Yasser al-Burhami recently did an interview with Egypt’s Al Ahram. He is one of the most prominent figures of Egypt's Salafi movement, and the vice chairman of The Salafi Calling, one of two major Salafi societies in Egypt, a society that was declared official a year ago, following the ousting of Mubarak, and which the "Al Nour" Salafist Political Party, that managed to obtain 24% of parliamentary seats in the 2012, post revolution Egyptian parliament elections, emerged from. Burhami explains that after a long history of avoiding any participation in Egypt's political life, further deeming political/democratic practices as blasphemous and heretical, and even though they had little to nothing to do with any revolutionary movement—as Salafism denounces any rebellion against a Muslim ruler, however unjust he is towards his people, (their concept being that if he is just, there is no point in changing him, and if he is unjust, the subjects may resort to patience and prayers for him to correct his ways, or… well… die)—they decided to take part, simply because before the revolution, any political participation would have been a "decorative one, with no effect whatsoever, while supporting and illegitimate regime, and gaining limited popularity," Burhami stated.
Burhami was asked about the groups of bearded men who currently stroll the streets trying to propagate virtue according to Islamic laws, following the model of KSA's "Committee for the Promotion of Virtue and the Prevention of Vice", even adopting the same name, and after three of these men killed Ahmed Hussein, an engineering student in the city of Suez, whom they stopped in the street to ask how he is related to the girl in his company, and when he explained that she was his fiancée and showed a ring in both their hands, they told him not to walk alone with her again, with one guy stroking Ahmed's thigh repeatedly with a baton, an act that enraged the young engineer and made him respond that "it's none of their business,” at which point one of the guys took out a cutter and stabbed him in "a sensitive part of his body", saying mockingly "Let's see how you'll show her you are man now.” This came days after a group of bearded men killed two brothers in Sharqiya, allegedly in objection to their non-virtuous job as wedding -musicians, and days before an armed attack on a billiard hall frequented by teenagers that left a number of them wounded.
Burhami’s response was that he never heard of such a group—even though he is the man who knows every Salafist group in Egypt. He claimed that it was a bunch of non-Salafis who got together and committed these act with the end of defaming Islamists and tarnishing their name, subtly referring to a theory that some were promoting on social networks that security forces are behind these acts.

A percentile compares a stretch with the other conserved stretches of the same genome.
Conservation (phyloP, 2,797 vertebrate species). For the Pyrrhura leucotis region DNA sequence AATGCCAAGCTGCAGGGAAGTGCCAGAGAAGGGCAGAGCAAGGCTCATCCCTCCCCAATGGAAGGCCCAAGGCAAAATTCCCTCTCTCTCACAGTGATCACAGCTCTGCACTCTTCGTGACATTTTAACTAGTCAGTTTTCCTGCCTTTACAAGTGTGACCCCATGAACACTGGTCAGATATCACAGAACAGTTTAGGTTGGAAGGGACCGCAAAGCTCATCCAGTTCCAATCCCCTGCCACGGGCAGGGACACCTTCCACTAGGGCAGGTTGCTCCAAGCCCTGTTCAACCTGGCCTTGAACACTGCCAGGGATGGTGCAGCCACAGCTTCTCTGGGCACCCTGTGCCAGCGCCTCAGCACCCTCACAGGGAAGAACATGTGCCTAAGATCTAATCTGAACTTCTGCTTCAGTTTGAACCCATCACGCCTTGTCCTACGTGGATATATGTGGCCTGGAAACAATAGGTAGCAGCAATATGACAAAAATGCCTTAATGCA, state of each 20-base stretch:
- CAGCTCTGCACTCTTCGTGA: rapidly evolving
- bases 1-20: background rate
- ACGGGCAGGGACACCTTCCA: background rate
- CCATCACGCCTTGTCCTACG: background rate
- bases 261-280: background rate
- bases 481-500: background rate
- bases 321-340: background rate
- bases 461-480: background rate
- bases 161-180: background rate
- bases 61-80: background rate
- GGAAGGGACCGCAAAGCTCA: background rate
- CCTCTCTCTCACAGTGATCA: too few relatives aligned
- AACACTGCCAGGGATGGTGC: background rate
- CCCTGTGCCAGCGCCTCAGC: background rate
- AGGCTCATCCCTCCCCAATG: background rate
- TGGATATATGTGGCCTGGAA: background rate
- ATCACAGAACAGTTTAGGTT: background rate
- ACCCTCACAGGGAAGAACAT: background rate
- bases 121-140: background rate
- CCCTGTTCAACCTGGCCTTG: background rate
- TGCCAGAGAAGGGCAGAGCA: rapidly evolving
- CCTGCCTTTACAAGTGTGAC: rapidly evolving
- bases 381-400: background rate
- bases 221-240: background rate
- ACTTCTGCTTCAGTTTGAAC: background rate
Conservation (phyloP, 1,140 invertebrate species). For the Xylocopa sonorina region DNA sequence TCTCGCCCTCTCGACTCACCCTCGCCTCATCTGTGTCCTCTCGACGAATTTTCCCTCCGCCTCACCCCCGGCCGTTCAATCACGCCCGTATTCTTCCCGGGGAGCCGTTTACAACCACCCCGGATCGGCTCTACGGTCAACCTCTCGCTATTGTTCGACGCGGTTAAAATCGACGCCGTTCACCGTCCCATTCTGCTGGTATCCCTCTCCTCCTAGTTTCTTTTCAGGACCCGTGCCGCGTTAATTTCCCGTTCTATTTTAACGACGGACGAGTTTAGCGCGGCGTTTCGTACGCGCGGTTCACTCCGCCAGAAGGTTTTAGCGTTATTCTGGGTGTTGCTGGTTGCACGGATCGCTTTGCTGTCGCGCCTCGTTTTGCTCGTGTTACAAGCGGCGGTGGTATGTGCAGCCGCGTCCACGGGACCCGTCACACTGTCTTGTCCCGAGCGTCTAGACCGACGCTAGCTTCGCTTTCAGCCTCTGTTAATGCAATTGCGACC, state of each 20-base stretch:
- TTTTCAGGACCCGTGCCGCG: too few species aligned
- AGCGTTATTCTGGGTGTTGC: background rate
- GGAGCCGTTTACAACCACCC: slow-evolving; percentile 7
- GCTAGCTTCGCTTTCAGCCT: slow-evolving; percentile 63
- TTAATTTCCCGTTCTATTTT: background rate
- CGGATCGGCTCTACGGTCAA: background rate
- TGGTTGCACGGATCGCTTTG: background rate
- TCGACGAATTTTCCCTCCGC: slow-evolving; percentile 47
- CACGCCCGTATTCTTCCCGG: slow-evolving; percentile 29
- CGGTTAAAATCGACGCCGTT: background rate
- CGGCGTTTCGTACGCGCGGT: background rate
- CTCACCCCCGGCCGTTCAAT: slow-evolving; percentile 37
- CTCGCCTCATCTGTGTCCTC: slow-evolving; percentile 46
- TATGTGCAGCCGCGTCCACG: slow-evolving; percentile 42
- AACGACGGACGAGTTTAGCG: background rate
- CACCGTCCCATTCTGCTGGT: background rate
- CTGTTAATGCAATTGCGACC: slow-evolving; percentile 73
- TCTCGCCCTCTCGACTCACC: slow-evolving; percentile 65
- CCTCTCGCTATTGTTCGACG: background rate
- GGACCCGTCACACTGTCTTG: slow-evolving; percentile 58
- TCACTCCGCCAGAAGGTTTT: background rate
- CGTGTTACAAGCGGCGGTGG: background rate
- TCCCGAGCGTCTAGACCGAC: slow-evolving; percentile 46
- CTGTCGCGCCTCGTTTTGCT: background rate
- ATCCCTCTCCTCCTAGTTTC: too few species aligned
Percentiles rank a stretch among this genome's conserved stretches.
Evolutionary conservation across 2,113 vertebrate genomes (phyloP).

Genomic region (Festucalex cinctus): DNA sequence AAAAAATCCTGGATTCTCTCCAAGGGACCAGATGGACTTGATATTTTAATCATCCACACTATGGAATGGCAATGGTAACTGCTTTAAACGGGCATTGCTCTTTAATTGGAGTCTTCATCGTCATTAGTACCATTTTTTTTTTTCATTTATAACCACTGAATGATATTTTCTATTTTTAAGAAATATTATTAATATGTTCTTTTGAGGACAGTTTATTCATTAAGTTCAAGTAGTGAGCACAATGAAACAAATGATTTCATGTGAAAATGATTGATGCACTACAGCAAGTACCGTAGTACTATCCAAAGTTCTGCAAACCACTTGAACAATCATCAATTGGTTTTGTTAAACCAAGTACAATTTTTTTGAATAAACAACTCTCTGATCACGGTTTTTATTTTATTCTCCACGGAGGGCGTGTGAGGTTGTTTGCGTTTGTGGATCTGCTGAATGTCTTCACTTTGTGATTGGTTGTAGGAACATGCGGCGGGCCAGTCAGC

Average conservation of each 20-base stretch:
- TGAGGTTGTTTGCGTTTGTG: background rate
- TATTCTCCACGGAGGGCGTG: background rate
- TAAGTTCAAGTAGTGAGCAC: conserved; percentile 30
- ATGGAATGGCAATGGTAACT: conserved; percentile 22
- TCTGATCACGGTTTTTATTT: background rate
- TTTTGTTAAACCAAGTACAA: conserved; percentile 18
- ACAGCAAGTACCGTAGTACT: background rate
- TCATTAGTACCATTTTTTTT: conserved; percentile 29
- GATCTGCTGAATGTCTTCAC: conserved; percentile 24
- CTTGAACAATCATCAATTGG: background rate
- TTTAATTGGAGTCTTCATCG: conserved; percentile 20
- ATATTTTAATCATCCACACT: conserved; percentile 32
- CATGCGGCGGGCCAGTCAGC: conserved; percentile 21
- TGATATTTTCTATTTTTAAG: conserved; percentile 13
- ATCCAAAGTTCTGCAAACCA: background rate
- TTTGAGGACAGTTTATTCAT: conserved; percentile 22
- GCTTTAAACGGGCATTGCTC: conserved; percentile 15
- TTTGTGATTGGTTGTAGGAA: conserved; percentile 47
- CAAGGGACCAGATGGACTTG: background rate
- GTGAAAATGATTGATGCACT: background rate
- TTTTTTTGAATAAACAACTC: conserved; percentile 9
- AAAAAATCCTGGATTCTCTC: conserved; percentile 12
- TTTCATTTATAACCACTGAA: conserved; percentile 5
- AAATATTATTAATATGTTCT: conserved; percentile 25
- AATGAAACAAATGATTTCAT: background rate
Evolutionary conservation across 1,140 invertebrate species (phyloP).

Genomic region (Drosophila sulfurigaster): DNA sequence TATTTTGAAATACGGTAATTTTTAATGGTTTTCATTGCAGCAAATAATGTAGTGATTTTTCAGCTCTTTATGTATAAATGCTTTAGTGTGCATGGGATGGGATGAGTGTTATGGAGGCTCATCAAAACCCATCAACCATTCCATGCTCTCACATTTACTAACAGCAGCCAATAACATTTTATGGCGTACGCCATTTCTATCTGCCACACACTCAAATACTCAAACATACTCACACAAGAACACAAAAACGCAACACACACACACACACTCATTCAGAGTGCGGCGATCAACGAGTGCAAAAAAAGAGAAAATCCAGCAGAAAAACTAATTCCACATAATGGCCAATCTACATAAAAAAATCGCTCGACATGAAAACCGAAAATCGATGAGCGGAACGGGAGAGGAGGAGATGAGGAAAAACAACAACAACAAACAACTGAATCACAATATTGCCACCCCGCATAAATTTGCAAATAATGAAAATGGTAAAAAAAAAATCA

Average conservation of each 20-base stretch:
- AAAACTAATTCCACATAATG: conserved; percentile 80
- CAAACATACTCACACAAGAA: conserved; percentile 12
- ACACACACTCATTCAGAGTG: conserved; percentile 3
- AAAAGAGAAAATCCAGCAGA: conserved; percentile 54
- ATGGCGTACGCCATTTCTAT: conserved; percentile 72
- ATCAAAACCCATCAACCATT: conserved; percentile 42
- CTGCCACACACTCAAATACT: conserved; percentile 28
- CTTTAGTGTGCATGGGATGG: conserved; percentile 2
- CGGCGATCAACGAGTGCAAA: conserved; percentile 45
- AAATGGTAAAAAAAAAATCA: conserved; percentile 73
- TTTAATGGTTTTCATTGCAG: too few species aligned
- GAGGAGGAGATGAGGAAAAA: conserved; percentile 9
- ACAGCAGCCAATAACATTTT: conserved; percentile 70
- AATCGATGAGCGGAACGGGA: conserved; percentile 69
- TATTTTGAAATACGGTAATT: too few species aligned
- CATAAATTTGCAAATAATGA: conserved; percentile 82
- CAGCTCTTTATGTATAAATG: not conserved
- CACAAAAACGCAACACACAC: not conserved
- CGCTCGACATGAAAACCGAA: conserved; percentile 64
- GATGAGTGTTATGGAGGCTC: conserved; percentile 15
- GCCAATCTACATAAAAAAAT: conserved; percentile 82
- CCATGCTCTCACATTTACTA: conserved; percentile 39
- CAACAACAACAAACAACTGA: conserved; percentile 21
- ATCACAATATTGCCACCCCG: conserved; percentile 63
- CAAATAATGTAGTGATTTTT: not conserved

When asked if he thinks that mistakes committed by some Salafis may lead to Muslim Brotherhood's failure, having lost credibility in the street in part because of them, he stated that Salafis are only human and they make mistakes, and it is not fair to label every member's mistake as a Salafi mistake, and Al Nour Party does not excuse those who commit them as they are usually dismissed from the party's membership.
In answer to a question about the points of disagreement between Salafis and Muslim brotherhood, in terms of political practice, al-Burhami said that they agree on several issues. For instance, that Egypt must be a civil state, as opposed to military—even though civil for them does not mean secular; because a secular state contradicts Islam, which is a comprehensive religion that sets the rules for all aspects of life, including politics.
Notwithstanding, the Salafi Movement does not agree to the appointment of a woman or a Coptic Christian as vice president, first because this defies Sharia, and it has no precedent in Egyptian history; also because Egypt is a country with a Muslim majority. According to Burhami, this is a tradition observed all over the world, "You will never see a Muslim vice-president in America or in a European country. They [western countries] even disapprove of the participation of Muslims in politics; they similarly disapproved the presence of muezzins and Islamic veil; it is about the personal liberty they advocate. Also, the majority of Egyptians will not accept such an appointment," said Burhami, concluding with another point of disagreement between them and the Muslim Brotherhood, as the Muslim Brotherhood do not see that there is a big difference between Sunni and Shiite Muslims, while Salafis think Shiites are a "heretic group and there is a great risk of importing their beliefs to our territory, that is why combating them is very important."
Originally published by Al Ahram, July 5th; translated by Coptic Solidarity
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